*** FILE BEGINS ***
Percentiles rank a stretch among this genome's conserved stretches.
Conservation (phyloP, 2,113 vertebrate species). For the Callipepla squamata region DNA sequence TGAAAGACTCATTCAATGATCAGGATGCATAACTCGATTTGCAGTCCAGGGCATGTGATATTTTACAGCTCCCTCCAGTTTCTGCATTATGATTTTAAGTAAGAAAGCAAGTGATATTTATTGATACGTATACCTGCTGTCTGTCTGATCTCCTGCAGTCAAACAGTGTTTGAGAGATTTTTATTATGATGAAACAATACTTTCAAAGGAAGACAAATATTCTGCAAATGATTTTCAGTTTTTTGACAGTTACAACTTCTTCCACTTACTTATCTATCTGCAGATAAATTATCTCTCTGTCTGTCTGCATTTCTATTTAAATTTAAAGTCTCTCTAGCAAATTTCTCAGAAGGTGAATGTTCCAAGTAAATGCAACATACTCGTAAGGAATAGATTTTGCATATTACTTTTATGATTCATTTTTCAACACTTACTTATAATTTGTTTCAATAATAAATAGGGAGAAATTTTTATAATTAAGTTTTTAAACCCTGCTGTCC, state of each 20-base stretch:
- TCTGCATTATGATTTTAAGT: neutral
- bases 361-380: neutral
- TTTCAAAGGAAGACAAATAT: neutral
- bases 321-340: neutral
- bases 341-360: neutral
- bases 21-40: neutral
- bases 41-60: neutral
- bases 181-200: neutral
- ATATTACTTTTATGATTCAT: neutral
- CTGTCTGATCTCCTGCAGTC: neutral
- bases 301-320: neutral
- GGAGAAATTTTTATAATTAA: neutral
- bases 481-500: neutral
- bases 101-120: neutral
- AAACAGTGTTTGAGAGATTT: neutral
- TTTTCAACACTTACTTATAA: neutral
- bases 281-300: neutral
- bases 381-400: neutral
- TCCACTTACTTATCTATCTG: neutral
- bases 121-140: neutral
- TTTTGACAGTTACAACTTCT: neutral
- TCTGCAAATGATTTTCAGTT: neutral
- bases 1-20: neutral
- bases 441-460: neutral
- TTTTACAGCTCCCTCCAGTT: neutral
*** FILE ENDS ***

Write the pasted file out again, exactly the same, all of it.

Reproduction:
Percentiles rank a stretch among this genome's conserved stretches.
Conservation (phyloP, 2,113 vertebrate species). For the Callipepla squamata region DNA sequence TGAAAGACTCATTCAATGATCAGGATGCATAACTCGATTTGCAGTCCAGGGCATGTGATATTTTACAGCTCCCTCCAGTTTCTGCATTATGATTTTAAGTAAGAAAGCAAGTGATATTTATTGATACGTATACCTGCTGTCTGTCTGATCTCCTGCAGTCAAACAGTGTTTGAGAGATTTTTATTATGATGAAACAATACTTTCAAAGGAAGACAAATATTCTGCAAATGATTTTCAGTTTTTTGACAGTTACAACTTCTTCCACTTACTTATCTATCTGCAGATAAATTATCTCTCTGTCTGTCTGCATTTCTATTTAAATTTAAAGTCTCTCTAGCAAATTTCTCAGAAGGTGAATGTTCCAAGTAAATGCAACATACTCGTAAGGAATAGATTTTGCATATTACTTTTATGATTCATTTTTCAACACTTACTTATAATTTGTTTCAATAATAAATAGGGAGAAATTTTTATAATTAAGTTTTTAAACCCTGCTGTCC, state of each 20-base stretch:
- TCTGCATTATGATTTTAAGT: neutral
- bases 361-380: neutral
- TTTCAAAGGAAGACAAATAT: neutral
- bases 321-340: neutral
- bases 341-360: neutral
- bases 21-40: neutral
- bases 41-60: neutral
- bases 181-200: neutral
- ATATTACTTTTATGATTCAT: neutral
- CTGTCTGATCTCCTGCAGTC: neutral
- bases 301-320: neutral
- GGAGAAATTTTTATAATTAA: neutral
- bases 481-500: neutral
- bases 101-120: neutral
- AAACAGTGTTTGAGAGATTT: neutral
- TTTTCAACACTTACTTATAA: neutral
- bases 281-300: neutral
- bases 381-400: neutral
- TCCACTTACTTATCTATCTG: neutral
- bases 121-140: neutral
- TTTTGACAGTTACAACTTCT: neutral
- TCTGCAAATGATTTTCAGTT: neutral
- bases 1-20: neutral
- bases 441-460: neutral
- TTTTACAGCTCCCTCCAGTT: neutral